This is not a blog

You might perhaps argue that a "blog" is a personal journal, published to the public internet. The term "blog" was coined many years ago by a number of different people, and is almost universally accepted to derive from the word "weblog" - which in itself probably isn't a real word.

So no. This isn't a blog. It's just a series of posts on a website that you might not really qualify as "pages" in their own right. I guess that gets into the whole classification of things though (time to hold my hand up, and admit that I read Foucault's "The Order of Things" years ago).

If you were hoping to discover my personal blog, you're looking in the wrong place. It doesn't take much detective work to find it though, so I'll leave that detective trail with you. Suffice to say, you'll probably be incredibly disappointed if you spend any time tracking it down - it's not *that* exciting.

So there you go. This isn'…

Riding the Elephant

In recent years I have been consumed by several sizeable software development projects encompassing a stack of different products and technologies - among them the .NET framework, SharePoint, Nintex, K2, C#, SQL, the Global Assembly Cache, Web User Controls, Server Controls, and a lot of object oriented code. While building such leviathans, I can't help noticing their performance - or rather the lack of it.
It brings to mind my experiences working on open source web projects with PHP and MySQL - the simplicity, the speed, and the flexibility of the LAMP (Linux, Apache, MySQL, PHP) platform. It's been a few years now since I've had the chance to work with PHP, and I have to admit I miss it.

While C# is a wonderful language, and the Visual Studio development environment is fantastic, you can't help noticing the amount of horsepower required to get things done. While waiting for the solution to build earlier, I found myself mentally comparing it to a new computer with Wind…

Nintex Forms Hyperlink Fields and Browser Tabs

One of the glaring issues with Nintex Forms (particularly in Office 365, given the time it takes for a form to load) is that when Hyperlink fields are in display mode, they open their link in the same browser tab as the form - so you lose the form.The following chunk of Javascript can be dropped into the "Custom Javascript" section of Form Settings in the Nintex Forms designer, and will add the target='_blank' attribute to the HTML anchor within a named field. Just change 'FieldName' to the name of the field you want to redirect.NWF.FormFiller.Events.RegisterAfterReady(function(){ NWF$("DIV[data-controlname='FieldName'] A").attr("target","_blank"); });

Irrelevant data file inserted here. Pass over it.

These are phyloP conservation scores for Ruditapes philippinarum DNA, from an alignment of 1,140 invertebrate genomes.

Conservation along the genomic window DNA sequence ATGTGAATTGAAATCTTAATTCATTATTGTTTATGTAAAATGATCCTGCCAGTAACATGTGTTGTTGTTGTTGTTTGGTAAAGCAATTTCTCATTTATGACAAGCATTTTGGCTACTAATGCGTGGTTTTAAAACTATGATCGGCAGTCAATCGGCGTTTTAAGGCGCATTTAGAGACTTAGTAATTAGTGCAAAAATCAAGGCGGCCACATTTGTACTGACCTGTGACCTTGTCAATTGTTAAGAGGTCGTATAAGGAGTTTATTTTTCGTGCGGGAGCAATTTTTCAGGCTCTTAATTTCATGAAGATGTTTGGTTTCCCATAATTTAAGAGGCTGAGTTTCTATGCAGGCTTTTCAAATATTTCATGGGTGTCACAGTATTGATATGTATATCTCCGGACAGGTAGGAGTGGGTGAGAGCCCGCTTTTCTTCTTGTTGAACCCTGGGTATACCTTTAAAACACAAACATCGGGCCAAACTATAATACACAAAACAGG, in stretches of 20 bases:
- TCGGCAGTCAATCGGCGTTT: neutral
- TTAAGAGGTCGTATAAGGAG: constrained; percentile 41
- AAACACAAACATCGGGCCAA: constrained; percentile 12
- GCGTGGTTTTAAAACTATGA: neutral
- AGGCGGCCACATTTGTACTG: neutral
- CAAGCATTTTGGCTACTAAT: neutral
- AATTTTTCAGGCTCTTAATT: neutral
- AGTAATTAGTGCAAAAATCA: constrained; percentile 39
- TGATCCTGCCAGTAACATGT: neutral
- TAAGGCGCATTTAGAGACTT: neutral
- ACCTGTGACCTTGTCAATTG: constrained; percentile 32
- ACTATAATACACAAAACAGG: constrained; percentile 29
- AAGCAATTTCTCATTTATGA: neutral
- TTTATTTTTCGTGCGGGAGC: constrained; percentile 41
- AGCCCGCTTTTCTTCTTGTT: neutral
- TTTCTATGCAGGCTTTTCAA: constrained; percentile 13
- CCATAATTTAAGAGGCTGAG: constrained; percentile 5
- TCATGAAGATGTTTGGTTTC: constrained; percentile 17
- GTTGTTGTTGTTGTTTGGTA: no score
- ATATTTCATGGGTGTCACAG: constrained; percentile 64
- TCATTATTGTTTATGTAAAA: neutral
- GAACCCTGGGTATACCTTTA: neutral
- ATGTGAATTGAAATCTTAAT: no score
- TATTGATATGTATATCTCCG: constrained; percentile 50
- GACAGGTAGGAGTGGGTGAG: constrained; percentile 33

Using Python to convert an OPML file into a Blogroll

If you follow a number of blogs in a feed reader such as Feedly, or BlogLovin, wouldn't it be great if you could turn the OPML export from those services directly into nicely formatted HTML for a Blogroll in your own blog, complete with descriptions of each blog from the authors themselves. That's what I thought, so I wrote this Python script to do exactly that.It looks through each feed in an OPML file, loads the feed, and then reads the description before compiling them all into one outputted chunk of HTML - a list of links ready to drop into a page in a blog.# Example; # python wpcom-subscriptions.opml > html.txt import sys,urllib2 import xml.etree.ElementTree as ET # Prepare a blog object class Blog: def __init__(self,title,url,rss,description): self.Title = title self.URL = url self.RSS = rss self.Description = description # Prepare a blog list blogs = [] # get the filename passed in filename = sys.argv[1] print 'Processing ' …